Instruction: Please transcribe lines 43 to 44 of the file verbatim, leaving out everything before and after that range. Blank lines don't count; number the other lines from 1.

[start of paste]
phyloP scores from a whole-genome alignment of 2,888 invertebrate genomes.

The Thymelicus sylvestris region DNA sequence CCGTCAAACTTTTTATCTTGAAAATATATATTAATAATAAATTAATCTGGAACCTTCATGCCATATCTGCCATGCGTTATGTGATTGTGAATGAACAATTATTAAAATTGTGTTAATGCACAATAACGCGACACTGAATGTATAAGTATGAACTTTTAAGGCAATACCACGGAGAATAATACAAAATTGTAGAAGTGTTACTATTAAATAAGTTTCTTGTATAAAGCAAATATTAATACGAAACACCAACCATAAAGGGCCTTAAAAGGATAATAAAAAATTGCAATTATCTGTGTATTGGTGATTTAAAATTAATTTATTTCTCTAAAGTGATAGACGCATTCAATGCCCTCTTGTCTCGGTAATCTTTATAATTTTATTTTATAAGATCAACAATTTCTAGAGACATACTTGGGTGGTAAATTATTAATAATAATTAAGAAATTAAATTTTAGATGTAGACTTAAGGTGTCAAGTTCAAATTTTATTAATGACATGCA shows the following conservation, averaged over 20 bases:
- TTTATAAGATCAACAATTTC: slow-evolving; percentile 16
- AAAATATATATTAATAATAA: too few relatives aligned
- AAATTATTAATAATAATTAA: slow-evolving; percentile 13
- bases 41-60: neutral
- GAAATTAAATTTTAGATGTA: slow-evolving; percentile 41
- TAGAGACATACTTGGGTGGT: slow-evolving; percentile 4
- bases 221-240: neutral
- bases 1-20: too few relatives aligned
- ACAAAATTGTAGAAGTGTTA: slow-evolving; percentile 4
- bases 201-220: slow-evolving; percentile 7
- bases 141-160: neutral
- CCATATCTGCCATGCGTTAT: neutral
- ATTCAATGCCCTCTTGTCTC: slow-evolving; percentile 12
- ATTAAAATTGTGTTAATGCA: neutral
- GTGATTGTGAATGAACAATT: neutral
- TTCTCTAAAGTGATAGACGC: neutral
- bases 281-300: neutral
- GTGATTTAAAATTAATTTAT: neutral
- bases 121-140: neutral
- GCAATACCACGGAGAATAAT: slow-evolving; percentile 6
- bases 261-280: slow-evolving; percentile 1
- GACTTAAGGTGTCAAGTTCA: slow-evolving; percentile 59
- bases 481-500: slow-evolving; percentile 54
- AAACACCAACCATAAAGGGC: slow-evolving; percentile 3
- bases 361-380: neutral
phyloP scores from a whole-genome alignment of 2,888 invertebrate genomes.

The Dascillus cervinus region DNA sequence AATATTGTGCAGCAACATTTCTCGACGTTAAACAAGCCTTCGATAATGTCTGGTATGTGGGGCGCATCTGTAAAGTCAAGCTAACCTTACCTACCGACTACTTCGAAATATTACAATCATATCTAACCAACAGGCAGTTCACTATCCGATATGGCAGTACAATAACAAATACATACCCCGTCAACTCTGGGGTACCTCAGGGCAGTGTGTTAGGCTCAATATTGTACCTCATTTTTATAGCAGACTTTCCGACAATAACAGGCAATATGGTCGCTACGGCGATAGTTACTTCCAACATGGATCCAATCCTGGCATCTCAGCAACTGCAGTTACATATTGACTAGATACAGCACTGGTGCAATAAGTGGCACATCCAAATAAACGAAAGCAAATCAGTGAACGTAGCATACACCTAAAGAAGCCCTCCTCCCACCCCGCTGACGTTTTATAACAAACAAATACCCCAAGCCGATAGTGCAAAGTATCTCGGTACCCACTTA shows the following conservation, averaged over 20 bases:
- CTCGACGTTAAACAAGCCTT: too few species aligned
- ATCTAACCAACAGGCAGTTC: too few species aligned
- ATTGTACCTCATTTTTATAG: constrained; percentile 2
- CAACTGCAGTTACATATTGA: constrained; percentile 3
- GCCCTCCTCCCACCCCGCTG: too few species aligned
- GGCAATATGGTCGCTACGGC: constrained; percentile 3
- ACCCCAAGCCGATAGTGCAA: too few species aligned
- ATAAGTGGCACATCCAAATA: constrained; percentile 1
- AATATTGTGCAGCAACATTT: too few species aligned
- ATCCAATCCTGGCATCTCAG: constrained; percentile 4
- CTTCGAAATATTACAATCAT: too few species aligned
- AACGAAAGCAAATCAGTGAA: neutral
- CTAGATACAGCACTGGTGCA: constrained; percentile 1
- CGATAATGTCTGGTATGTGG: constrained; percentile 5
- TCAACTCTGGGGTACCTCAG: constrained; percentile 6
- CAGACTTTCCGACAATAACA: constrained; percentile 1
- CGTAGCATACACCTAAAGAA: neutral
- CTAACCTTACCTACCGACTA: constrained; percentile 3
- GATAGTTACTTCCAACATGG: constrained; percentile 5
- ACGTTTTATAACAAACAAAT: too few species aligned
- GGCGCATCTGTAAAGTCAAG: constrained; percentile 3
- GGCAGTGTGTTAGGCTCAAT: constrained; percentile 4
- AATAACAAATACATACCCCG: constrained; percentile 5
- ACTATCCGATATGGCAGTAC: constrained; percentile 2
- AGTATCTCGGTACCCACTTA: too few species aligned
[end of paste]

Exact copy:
- CGATAATGTCTGGTATGTGG: constrained; percentile 5
- TCAACTCTGGGGTACCTCAG: constrained; percentile 6